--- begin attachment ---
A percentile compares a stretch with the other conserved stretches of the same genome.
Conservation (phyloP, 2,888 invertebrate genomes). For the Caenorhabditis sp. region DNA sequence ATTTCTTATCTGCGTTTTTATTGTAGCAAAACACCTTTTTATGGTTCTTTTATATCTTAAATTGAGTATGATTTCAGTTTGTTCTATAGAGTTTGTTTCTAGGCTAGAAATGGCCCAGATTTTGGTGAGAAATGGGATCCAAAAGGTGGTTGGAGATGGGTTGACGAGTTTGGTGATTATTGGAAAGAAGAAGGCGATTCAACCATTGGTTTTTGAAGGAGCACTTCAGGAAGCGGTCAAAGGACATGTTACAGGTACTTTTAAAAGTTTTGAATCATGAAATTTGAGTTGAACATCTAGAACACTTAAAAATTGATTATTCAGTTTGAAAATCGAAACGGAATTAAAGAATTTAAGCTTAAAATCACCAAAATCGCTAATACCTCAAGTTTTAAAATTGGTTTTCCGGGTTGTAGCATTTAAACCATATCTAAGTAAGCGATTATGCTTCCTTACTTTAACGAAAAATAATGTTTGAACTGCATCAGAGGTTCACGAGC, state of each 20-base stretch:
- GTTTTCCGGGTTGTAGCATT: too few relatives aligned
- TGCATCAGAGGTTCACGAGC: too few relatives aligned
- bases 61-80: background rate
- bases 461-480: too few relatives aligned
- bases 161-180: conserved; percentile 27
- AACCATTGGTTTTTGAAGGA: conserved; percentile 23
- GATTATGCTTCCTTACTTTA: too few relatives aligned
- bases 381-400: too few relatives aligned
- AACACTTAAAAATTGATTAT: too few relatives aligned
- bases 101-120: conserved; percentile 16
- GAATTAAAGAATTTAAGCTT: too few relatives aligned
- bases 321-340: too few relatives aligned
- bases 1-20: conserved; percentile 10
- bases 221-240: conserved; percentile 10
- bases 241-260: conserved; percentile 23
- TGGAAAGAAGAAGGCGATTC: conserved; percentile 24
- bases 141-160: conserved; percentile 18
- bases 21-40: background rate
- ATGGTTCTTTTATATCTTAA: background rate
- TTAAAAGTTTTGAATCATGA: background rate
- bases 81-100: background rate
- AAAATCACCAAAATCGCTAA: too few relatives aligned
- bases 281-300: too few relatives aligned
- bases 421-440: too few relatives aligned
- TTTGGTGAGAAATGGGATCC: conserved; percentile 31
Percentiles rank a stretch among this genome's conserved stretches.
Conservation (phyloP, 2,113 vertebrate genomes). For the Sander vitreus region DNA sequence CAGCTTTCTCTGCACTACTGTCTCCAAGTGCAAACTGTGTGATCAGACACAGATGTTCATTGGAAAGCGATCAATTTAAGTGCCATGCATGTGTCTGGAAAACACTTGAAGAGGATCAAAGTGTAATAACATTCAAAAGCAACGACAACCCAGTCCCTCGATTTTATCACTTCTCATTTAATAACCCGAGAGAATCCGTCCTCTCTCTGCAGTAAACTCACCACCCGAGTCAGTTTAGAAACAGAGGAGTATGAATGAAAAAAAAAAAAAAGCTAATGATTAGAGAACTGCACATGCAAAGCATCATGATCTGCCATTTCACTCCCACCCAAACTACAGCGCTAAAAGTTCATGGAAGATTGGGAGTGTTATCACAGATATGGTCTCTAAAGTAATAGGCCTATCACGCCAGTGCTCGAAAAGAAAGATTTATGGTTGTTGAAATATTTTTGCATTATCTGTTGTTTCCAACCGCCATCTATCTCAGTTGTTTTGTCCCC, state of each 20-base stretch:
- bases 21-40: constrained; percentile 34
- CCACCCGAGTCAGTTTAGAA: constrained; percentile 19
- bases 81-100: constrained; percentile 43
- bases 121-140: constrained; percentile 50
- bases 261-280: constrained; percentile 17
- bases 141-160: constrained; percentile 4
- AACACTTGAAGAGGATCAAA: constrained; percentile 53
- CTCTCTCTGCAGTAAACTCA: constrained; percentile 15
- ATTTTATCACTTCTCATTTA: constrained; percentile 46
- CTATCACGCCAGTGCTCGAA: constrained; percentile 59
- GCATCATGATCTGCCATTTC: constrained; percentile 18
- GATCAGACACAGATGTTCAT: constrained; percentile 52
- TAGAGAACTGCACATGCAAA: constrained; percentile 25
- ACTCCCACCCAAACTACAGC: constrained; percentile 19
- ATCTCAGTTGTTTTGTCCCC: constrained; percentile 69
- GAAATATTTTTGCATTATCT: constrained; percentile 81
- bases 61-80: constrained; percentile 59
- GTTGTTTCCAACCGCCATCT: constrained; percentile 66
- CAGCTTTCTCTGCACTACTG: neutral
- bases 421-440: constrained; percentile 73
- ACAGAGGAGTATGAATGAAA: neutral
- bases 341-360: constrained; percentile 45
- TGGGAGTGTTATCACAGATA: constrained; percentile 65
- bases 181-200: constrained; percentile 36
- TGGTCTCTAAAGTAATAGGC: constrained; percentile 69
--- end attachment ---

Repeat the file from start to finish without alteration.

A percentile compares a stretch with the other conserved stretches of the same genome.
Conservation (phyloP, 2,888 invertebrate genomes). For the Caenorhabditis sp. region DNA sequence ATTTCTTATCTGCGTTTTTATTGTAGCAAAACACCTTTTTATGGTTCTTTTATATCTTAAATTGAGTATGATTTCAGTTTGTTCTATAGAGTTTGTTTCTAGGCTAGAAATGGCCCAGATTTTGGTGAGAAATGGGATCCAAAAGGTGGTTGGAGATGGGTTGACGAGTTTGGTGATTATTGGAAAGAAGAAGGCGATTCAACCATTGGTTTTTGAAGGAGCACTTCAGGAAGCGGTCAAAGGACATGTTACAGGTACTTTTAAAAGTTTTGAATCATGAAATTTGAGTTGAACATCTAGAACACTTAAAAATTGATTATTCAGTTTGAAAATCGAAACGGAATTAAAGAATTTAAGCTTAAAATCACCAAAATCGCTAATACCTCAAGTTTTAAAATTGGTTTTCCGGGTTGTAGCATTTAAACCATATCTAAGTAAGCGATTATGCTTCCTTACTTTAACGAAAAATAATGTTTGAACTGCATCAGAGGTTCACGAGC, state of each 20-base stretch:
- GTTTTCCGGGTTGTAGCATT: too few relatives aligned
- TGCATCAGAGGTTCACGAGC: too few relatives aligned
- bases 61-80: background rate
- bases 461-480: too few relatives aligned
- bases 161-180: conserved; percentile 27
- AACCATTGGTTTTTGAAGGA: conserved; percentile 23
- GATTATGCTTCCTTACTTTA: too few relatives aligned
- bases 381-400: too few relatives aligned
- AACACTTAAAAATTGATTAT: too few relatives aligned
- bases 101-120: conserved; percentile 16
- GAATTAAAGAATTTAAGCTT: too few relatives aligned
- bases 321-340: too few relatives aligned
- bases 1-20: conserved; percentile 10
- bases 221-240: conserved; percentile 10
- bases 241-260: conserved; percentile 23
- TGGAAAGAAGAAGGCGATTC: conserved; percentile 24
- bases 141-160: conserved; percentile 18
- bases 21-40: background rate
- ATGGTTCTTTTATATCTTAA: background rate
- TTAAAAGTTTTGAATCATGA: background rate
- bases 81-100: background rate
- AAAATCACCAAAATCGCTAA: too few relatives aligned
- bases 281-300: too few relatives aligned
- bases 421-440: too few relatives aligned
- TTTGGTGAGAAATGGGATCC: conserved; percentile 31
Percentiles rank a stretch among this genome's conserved stretches.
Conservation (phyloP, 2,113 vertebrate genomes). For the Sander vitreus region DNA sequence CAGCTTTCTCTGCACTACTGTCTCCAAGTGCAAACTGTGTGATCAGACACAGATGTTCATTGGAAAGCGATCAATTTAAGTGCCATGCATGTGTCTGGAAAACACTTGAAGAGGATCAAAGTGTAATAACATTCAAAAGCAACGACAACCCAGTCCCTCGATTTTATCACTTCTCATTTAATAACCCGAGAGAATCCGTCCTCTCTCTGCAGTAAACTCACCACCCGAGTCAGTTTAGAAACAGAGGAGTATGAATGAAAAAAAAAAAAAAGCTAATGATTAGAGAACTGCACATGCAAAGCATCATGATCTGCCATTTCACTCCCACCCAAACTACAGCGCTAAAAGTTCATGGAAGATTGGGAGTGTTATCACAGATATGGTCTCTAAAGTAATAGGCCTATCACGCCAGTGCTCGAAAAGAAAGATTTATGGTTGTTGAAATATTTTTGCATTATCTGTTGTTTCCAACCGCCATCTATCTCAGTTGTTTTGTCCCC, state of each 20-base stretch:
- bases 21-40: constrained; percentile 34
- CCACCCGAGTCAGTTTAGAA: constrained; percentile 19
- bases 81-100: constrained; percentile 43
- bases 121-140: constrained; percentile 50
- bases 261-280: constrained; percentile 17
- bases 141-160: constrained; percentile 4
- AACACTTGAAGAGGATCAAA: constrained; percentile 53
- CTCTCTCTGCAGTAAACTCA: constrained; percentile 15
- ATTTTATCACTTCTCATTTA: constrained; percentile 46
- CTATCACGCCAGTGCTCGAA: constrained; percentile 59
- GCATCATGATCTGCCATTTC: constrained; percentile 18
- GATCAGACACAGATGTTCAT: constrained; percentile 52
- TAGAGAACTGCACATGCAAA: constrained; percentile 25
- ACTCCCACCCAAACTACAGC: constrained; percentile 19
- ATCTCAGTTGTTTTGTCCCC: constrained; percentile 69
- GAAATATTTTTGCATTATCT: constrained; percentile 81
- bases 61-80: constrained; percentile 59
- GTTGTTTCCAACCGCCATCT: constrained; percentile 66
- CAGCTTTCTCTGCACTACTG: neutral
- bases 421-440: constrained; percentile 73
- ACAGAGGAGTATGAATGAAA: neutral
- bases 341-360: constrained; percentile 45
- TGGGAGTGTTATCACAGATA: constrained; percentile 65
- bases 181-200: constrained; percentile 36
- TGGTCTCTAAAGTAATAGGC: constrained; percentile 69